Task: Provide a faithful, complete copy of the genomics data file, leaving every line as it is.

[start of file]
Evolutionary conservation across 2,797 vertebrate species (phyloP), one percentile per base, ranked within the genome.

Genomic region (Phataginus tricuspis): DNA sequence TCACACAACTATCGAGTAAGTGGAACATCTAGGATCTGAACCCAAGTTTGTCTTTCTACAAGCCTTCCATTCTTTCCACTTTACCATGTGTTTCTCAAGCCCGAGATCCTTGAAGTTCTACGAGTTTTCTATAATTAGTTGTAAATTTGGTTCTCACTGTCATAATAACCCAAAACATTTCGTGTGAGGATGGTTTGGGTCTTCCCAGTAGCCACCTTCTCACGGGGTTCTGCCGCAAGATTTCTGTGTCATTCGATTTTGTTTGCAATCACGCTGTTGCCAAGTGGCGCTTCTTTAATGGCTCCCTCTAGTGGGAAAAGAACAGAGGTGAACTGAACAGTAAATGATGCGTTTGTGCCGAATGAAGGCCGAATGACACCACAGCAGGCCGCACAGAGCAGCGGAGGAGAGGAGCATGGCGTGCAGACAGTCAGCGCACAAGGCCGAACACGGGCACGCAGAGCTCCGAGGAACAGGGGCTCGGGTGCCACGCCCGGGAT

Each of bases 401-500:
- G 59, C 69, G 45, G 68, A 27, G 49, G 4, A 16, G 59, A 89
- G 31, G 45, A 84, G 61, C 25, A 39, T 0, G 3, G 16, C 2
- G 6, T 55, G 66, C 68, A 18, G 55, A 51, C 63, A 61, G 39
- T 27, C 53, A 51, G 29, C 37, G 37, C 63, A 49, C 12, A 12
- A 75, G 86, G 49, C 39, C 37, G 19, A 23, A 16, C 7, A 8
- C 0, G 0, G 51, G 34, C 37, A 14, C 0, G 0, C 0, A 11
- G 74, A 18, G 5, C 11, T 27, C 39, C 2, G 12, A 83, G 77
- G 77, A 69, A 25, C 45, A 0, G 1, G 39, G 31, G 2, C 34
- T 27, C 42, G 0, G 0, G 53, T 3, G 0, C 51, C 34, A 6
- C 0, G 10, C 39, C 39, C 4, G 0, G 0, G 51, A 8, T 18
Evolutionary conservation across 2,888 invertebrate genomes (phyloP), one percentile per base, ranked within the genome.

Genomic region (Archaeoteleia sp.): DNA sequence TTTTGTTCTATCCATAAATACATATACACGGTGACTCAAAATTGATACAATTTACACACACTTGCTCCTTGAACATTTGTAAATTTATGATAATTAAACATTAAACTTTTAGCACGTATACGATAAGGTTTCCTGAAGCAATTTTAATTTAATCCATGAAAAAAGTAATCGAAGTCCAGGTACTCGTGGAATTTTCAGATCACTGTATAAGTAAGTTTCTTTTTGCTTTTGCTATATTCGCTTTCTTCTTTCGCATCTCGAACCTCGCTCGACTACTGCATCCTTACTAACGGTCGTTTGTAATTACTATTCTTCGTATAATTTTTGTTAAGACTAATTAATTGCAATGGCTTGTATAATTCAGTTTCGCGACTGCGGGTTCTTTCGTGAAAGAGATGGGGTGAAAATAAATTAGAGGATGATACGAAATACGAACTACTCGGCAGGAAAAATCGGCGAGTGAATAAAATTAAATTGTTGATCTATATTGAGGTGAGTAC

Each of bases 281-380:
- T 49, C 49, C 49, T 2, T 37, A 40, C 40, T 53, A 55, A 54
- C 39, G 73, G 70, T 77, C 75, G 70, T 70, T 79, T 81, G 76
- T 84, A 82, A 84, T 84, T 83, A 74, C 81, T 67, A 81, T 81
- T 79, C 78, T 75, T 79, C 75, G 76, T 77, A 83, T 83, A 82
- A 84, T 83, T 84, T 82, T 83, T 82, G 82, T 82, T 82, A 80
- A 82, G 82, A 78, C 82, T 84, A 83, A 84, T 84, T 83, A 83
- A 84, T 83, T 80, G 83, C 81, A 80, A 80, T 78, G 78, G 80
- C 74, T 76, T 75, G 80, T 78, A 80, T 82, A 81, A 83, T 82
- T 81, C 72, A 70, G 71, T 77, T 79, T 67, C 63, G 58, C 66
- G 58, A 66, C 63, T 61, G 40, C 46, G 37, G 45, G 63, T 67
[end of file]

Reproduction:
Evolutionary conservation across 2,797 vertebrate species (phyloP), one percentile per base, ranked within the genome.

Genomic region (Phataginus tricuspis): DNA sequence TCACACAACTATCGAGTAAGTGGAACATCTAGGATCTGAACCCAAGTTTGTCTTTCTACAAGCCTTCCATTCTTTCCACTTTACCATGTGTTTCTCAAGCCCGAGATCCTTGAAGTTCTACGAGTTTTCTATAATTAGTTGTAAATTTGGTTCTCACTGTCATAATAACCCAAAACATTTCGTGTGAGGATGGTTTGGGTCTTCCCAGTAGCCACCTTCTCACGGGGTTCTGCCGCAAGATTTCTGTGTCATTCGATTTTGTTTGCAATCACGCTGTTGCCAAGTGGCGCTTCTTTAATGGCTCCCTCTAGTGGGAAAAGAACAGAGGTGAACTGAACAGTAAATGATGCGTTTGTGCCGAATGAAGGCCGAATGACACCACAGCAGGCCGCACAGAGCAGCGGAGGAGAGGAGCATGGCGTGCAGACAGTCAGCGCACAAGGCCGAACACGGGCACGCAGAGCTCCGAGGAACAGGGGCTCGGGTGCCACGCCCGGGAT

Each of bases 401-500:
- G 59, C 69, G 45, G 68, A 27, G 49, G 4, A 16, G 59, A 89
- G 31, G 45, A 84, G 61, C 25, A 39, T 0, G 3, G 16, C 2
- G 6, T 55, G 66, C 68, A 18, G 55, A 51, C 63, A 61, G 39
- T 27, C 53, A 51, G 29, C 37, G 37, C 63, A 49, C 12, A 12
- A 75, G 86, G 49, C 39, C 37, G 19, A 23, A 16, C 7, A 8
- C 0, G 0, G 51, G 34, C 37, A 14, C 0, G 0, C 0, A 11
- G 74, A 18, G 5, C 11, T 27, C 39, C 2, G 12, A 83, G 77
- G 77, A 69, A 25, C 45, A 0, G 1, G 39, G 31, G 2, C 34
- T 27, C 42, G 0, G 0, G 53, T 3, G 0, C 51, C 34, A 6
- C 0, G 10, C 39, C 39, C 4, G 0, G 0, G 51, A 8, T 18
Evolutionary conservation across 2,888 invertebrate genomes (phyloP), one percentile per base, ranked within the genome.

Genomic region (Archaeoteleia sp.): DNA sequence TTTTGTTCTATCCATAAATACATATACACGGTGACTCAAAATTGATACAATTTACACACACTTGCTCCTTGAACATTTGTAAATTTATGATAATTAAACATTAAACTTTTAGCACGTATACGATAAGGTTTCCTGAAGCAATTTTAATTTAATCCATGAAAAAAGTAATCGAAGTCCAGGTACTCGTGGAATTTTCAGATCACTGTATAAGTAAGTTTCTTTTTGCTTTTGCTATATTCGCTTTCTTCTTTCGCATCTCGAACCTCGCTCGACTACTGCATCCTTACTAACGGTCGTTTGTAATTACTATTCTTCGTATAATTTTTGTTAAGACTAATTAATTGCAATGGCTTGTATAATTCAGTTTCGCGACTGCGGGTTCTTTCGTGAAAGAGATGGGGTGAAAATAAATTAGAGGATGATACGAAATACGAACTACTCGGCAGGAAAAATCGGCGAGTGAATAAAATTAAATTGTTGATCTATATTGAGGTGAGTAC

Each of bases 281-380:
- T 49, C 49, C 49, T 2, T 37, A 40, C 40, T 53, A 55, A 54
- C 39, G 73, G 70, T 77, C 75, G 70, T 70, T 79, T 81, G 76
- T 84, A 82, A 84, T 84, T 83, A 74, C 81, T 67, A 81, T 81
- T 79, C 78, T 75, T 79, C 75, G 76, T 77, A 83, T 83, A 82
- A 84, T 83, T 84, T 82, T 83, T 82, G 82, T 82, T 82, A 80
- A 82, G 82, A 78, C 82, T 84, A 83, A 84, T 84, T 83, A 83
- A 84, T 83, T 80, G 83, C 81, A 80, A 80, T 78, G 78, G 80
- C 74, T 76, T 75, G 80, T 78, A 80, T 82, A 81, A 83, T 82
- T 81, C 72, A 70, G 71, T 77, T 79, T 67, C 63, G 58, C 66
- G 58, A 66, C 63, T 61, G 40, C 46, G 37, G 45, G 63, T 67